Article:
Article originally posted on the World Bank website.
Multilateral Development Banks (MDBs) and the International Monetary Fund (IMF) hailed today’s adoption of a sustainable development agenda for the next generation and are fully committed to stepping up their support to ensure its success.
At the United Nations General Assembly in New York taking place from 25-27 September, world leaders endorsed new Sustainable Development Goals, an ambitious agenda that aims to end poverty, promote prosperity and to protect the environment.
“The international community showed wisdom and courage fifteen years ago in adopting the Millennium Declaration, which set out eight ambitious goals to improve the lives of billions and bring the world together in closer cooperation and partnership. We cut poverty in half five years earlier than the declaration’s deadline, so I am confident we can achieve the great aspirations of these new global goals – particularly the first, which is to erase the scourge of extreme poverty from our planet by 2030. We can, and must, end this terrible blot on our collective conscience.”
– Jim Yong Kim, President, World Bank Group
Leaders of the MDBs – the African Development Bank, Asian Development Bank, European Bank for Reconstruction and Development, European Investment Bank, Inter-American Development Bank, World Bank Group — and the IMF described the agreement as an historic landmark.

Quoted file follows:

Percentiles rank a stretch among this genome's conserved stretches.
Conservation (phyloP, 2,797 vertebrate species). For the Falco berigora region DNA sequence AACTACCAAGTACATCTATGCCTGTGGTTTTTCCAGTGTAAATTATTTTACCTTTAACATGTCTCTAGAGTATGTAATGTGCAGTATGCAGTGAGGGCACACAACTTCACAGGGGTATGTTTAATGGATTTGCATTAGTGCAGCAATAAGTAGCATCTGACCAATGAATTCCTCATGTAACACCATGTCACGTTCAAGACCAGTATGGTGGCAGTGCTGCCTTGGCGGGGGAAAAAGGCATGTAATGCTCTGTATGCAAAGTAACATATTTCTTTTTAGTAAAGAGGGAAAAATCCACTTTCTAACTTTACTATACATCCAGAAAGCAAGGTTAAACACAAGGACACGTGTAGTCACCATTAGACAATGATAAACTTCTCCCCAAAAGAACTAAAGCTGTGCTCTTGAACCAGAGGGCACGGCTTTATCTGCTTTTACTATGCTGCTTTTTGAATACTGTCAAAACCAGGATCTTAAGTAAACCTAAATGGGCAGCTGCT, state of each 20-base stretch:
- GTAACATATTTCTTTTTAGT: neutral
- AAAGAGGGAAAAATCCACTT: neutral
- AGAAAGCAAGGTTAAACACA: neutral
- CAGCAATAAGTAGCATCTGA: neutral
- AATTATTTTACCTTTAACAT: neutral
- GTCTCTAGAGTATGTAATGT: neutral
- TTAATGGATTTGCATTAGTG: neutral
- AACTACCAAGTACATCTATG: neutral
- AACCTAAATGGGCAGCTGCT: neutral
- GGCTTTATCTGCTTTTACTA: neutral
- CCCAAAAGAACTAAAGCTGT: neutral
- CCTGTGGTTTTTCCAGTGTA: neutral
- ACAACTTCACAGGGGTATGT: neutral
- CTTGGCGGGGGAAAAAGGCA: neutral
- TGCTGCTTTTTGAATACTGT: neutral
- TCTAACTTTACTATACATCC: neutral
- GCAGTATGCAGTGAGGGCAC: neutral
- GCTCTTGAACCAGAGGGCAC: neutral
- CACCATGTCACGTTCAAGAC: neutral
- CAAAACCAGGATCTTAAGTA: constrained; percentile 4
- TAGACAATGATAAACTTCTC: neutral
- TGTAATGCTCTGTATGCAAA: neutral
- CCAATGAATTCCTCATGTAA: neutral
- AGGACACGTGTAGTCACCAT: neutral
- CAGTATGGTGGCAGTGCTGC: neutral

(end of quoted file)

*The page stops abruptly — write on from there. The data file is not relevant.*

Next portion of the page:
“The well-being of our planet and its people are at the heart of the new goals. They point the way towards greater prosperity and equality and will ensure more robust and sustainable economic growth,” the leaders said.
In July this year, at a Financing for Development conference in Addis Ababa, the institutions unveiled plans to scale up their finance and support for countries seeking to achieve the development goals, pledging to increase their financial contribution to more than $400 billion over the next three years.
They vowed to examine how they could increase their own financing and also to work to ensure a greater mobilization of domestic resources and expanded funding from the private sector.